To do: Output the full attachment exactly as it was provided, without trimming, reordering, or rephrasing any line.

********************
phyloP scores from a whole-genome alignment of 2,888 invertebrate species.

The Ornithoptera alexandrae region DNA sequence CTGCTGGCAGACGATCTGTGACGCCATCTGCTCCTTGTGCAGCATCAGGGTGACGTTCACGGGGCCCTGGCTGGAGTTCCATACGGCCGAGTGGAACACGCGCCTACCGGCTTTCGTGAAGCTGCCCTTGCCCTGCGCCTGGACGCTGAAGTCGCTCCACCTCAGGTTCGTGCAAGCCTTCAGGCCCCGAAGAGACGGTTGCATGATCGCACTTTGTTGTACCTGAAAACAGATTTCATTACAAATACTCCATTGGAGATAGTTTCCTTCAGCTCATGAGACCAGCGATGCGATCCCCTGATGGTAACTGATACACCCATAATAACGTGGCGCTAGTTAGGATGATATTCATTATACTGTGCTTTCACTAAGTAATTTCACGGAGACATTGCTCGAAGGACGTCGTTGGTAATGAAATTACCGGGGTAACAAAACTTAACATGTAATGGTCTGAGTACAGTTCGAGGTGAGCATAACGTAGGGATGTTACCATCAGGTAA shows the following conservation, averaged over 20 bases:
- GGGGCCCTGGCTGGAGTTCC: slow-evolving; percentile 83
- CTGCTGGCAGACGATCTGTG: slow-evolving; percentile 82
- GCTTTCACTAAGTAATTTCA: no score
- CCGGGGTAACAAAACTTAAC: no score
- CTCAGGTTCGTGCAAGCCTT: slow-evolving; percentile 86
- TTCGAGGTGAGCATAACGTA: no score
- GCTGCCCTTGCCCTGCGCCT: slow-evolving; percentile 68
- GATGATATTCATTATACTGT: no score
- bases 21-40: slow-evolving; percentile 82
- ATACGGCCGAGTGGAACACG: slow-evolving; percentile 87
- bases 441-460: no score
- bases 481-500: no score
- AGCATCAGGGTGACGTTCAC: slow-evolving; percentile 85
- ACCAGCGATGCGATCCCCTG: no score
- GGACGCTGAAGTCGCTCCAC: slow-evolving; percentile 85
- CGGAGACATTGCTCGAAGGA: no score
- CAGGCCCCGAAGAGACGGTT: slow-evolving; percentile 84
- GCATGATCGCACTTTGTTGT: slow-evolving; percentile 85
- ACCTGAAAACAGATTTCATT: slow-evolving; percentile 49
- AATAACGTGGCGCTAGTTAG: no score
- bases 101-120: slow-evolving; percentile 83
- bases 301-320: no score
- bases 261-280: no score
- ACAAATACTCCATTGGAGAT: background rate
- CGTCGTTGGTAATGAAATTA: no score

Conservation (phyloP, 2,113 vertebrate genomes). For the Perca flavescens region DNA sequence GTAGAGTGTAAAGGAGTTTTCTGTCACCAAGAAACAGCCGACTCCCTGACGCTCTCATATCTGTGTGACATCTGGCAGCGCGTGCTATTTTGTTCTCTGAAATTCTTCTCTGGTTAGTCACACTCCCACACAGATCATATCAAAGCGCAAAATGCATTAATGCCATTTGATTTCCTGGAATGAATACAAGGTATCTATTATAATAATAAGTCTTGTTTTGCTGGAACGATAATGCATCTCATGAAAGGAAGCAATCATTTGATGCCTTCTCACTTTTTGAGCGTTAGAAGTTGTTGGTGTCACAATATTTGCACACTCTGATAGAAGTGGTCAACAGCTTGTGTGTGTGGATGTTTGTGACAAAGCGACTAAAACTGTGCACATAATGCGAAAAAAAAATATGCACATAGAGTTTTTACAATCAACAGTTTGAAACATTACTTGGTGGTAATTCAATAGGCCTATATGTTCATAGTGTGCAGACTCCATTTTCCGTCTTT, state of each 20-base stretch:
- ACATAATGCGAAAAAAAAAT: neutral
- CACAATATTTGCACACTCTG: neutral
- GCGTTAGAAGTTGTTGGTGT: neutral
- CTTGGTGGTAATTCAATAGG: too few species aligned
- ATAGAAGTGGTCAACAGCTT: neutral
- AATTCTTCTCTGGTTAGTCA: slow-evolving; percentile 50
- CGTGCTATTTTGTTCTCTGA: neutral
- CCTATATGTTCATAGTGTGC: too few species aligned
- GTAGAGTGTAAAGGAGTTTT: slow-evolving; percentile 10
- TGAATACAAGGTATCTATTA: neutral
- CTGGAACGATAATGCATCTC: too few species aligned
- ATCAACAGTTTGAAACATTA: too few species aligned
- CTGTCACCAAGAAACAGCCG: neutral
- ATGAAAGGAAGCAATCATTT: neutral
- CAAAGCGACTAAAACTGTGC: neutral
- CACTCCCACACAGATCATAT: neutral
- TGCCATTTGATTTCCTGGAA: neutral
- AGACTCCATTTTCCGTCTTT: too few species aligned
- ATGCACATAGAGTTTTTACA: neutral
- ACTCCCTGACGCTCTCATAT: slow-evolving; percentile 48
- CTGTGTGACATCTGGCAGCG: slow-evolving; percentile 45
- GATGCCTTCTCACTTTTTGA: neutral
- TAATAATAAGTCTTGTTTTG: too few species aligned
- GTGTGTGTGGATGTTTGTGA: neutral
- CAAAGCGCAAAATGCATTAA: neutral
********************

phyloP scores from a whole-genome alignment of 2,888 invertebrate species.

The Ornithoptera alexandrae region DNA sequence CTGCTGGCAGACGATCTGTGACGCCATCTGCTCCTTGTGCAGCATCAGGGTGACGTTCACGGGGCCCTGGCTGGAGTTCCATACGGCCGAGTGGAACACGCGCCTACCGGCTTTCGTGAAGCTGCCCTTGCCCTGCGCCTGGACGCTGAAGTCGCTCCACCTCAGGTTCGTGCAAGCCTTCAGGCCCCGAAGAGACGGTTGCATGATCGCACTTTGTTGTACCTGAAAACAGATTTCATTACAAATACTCCATTGGAGATAGTTTCCTTCAGCTCATGAGACCAGCGATGCGATCCCCTGATGGTAACTGATACACCCATAATAACGTGGCGCTAGTTAGGATGATATTCATTATACTGTGCTTTCACTAAGTAATTTCACGGAGACATTGCTCGAAGGACGTCGTTGGTAATGAAATTACCGGGGTAACAAAACTTAACATGTAATGGTCTGAGTACAGTTCGAGGTGAGCATAACGTAGGGATGTTACCATCAGGTAA shows the following conservation, averaged over 20 bases:
- GGGGCCCTGGCTGGAGTTCC: slow-evolving; percentile 83
- CTGCTGGCAGACGATCTGTG: slow-evolving; percentile 82
- GCTTTCACTAAGTAATTTCA: no score
- CCGGGGTAACAAAACTTAAC: no score
- CTCAGGTTCGTGCAAGCCTT: slow-evolving; percentile 86
- TTCGAGGTGAGCATAACGTA: no score
- GCTGCCCTTGCCCTGCGCCT: slow-evolving; percentile 68
- GATGATATTCATTATACTGT: no score
- bases 21-40: slow-evolving; percentile 82
- ATACGGCCGAGTGGAACACG: slow-evolving; percentile 87
- bases 441-460: no score
- bases 481-500: no score
- AGCATCAGGGTGACGTTCAC: slow-evolving; percentile 85
- ACCAGCGATGCGATCCCCTG: no score
- GGACGCTGAAGTCGCTCCAC: slow-evolving; percentile 85
- CGGAGACATTGCTCGAAGGA: no score
- CAGGCCCCGAAGAGACGGTT: slow-evolving; percentile 84
- GCATGATCGCACTTTGTTGT: slow-evolving; percentile 85
- ACCTGAAAACAGATTTCATT: slow-evolving; percentile 49
- AATAACGTGGCGCTAGTTAG: no score
- bases 101-120: slow-evolving; percentile 83
- bases 301-320: no score
- bases 261-280: no score
- ACAAATACTCCATTGGAGAT: background rate
- CGTCGTTGGTAATGAAATTA: no score

Conservation (phyloP, 2,113 vertebrate genomes). For the Perca flavescens region DNA sequence GTAGAGTGTAAAGGAGTTTTCTGTCACCAAGAAACAGCCGACTCCCTGACGCTCTCATATCTGTGTGACATCTGGCAGCGCGTGCTATTTTGTTCTCTGAAATTCTTCTCTGGTTAGTCACACTCCCACACAGATCATATCAAAGCGCAAAATGCATTAATGCCATTTGATTTCCTGGAATGAATACAAGGTATCTATTATAATAATAAGTCTTGTTTTGCTGGAACGATAATGCATCTCATGAAAGGAAGCAATCATTTGATGCCTTCTCACTTTTTGAGCGTTAGAAGTTGTTGGTGTCACAATATTTGCACACTCTGATAGAAGTGGTCAACAGCTTGTGTGTGTGGATGTTTGTGACAAAGCGACTAAAACTGTGCACATAATGCGAAAAAAAAATATGCACATAGAGTTTTTACAATCAACAGTTTGAAACATTACTTGGTGGTAATTCAATAGGCCTATATGTTCATAGTGTGCAGACTCCATTTTCCGTCTTT, state of each 20-base stretch:
- ACATAATGCGAAAAAAAAAT: neutral
- CACAATATTTGCACACTCTG: neutral
- GCGTTAGAAGTTGTTGGTGT: neutral
- CTTGGTGGTAATTCAATAGG: too few species aligned
- ATAGAAGTGGTCAACAGCTT: neutral
- AATTCTTCTCTGGTTAGTCA: slow-evolving; percentile 50
- CGTGCTATTTTGTTCTCTGA: neutral
- CCTATATGTTCATAGTGTGC: too few species aligned
- GTAGAGTGTAAAGGAGTTTT: slow-evolving; percentile 10
- TGAATACAAGGTATCTATTA: neutral
- CTGGAACGATAATGCATCTC: too few species aligned
- ATCAACAGTTTGAAACATTA: too few species aligned
- CTGTCACCAAGAAACAGCCG: neutral
- ATGAAAGGAAGCAATCATTT: neutral
- CAAAGCGACTAAAACTGTGC: neutral
- CACTCCCACACAGATCATAT: neutral
- TGCCATTTGATTTCCTGGAA: neutral
- AGACTCCATTTTCCGTCTTT: too few species aligned
- ATGCACATAGAGTTTTTACA: neutral
- ACTCCCTGACGCTCTCATAT: slow-evolving; percentile 48
- CTGTGTGACATCTGGCAGCG: slow-evolving; percentile 45
- GATGCCTTCTCACTTTTTGA: neutral
- TAATAATAAGTCTTGTTTTG: too few species aligned
- GTGTGTGTGGATGTTTGTGA: neutral
- CAAAGCGCAAAATGCATTAA: neutral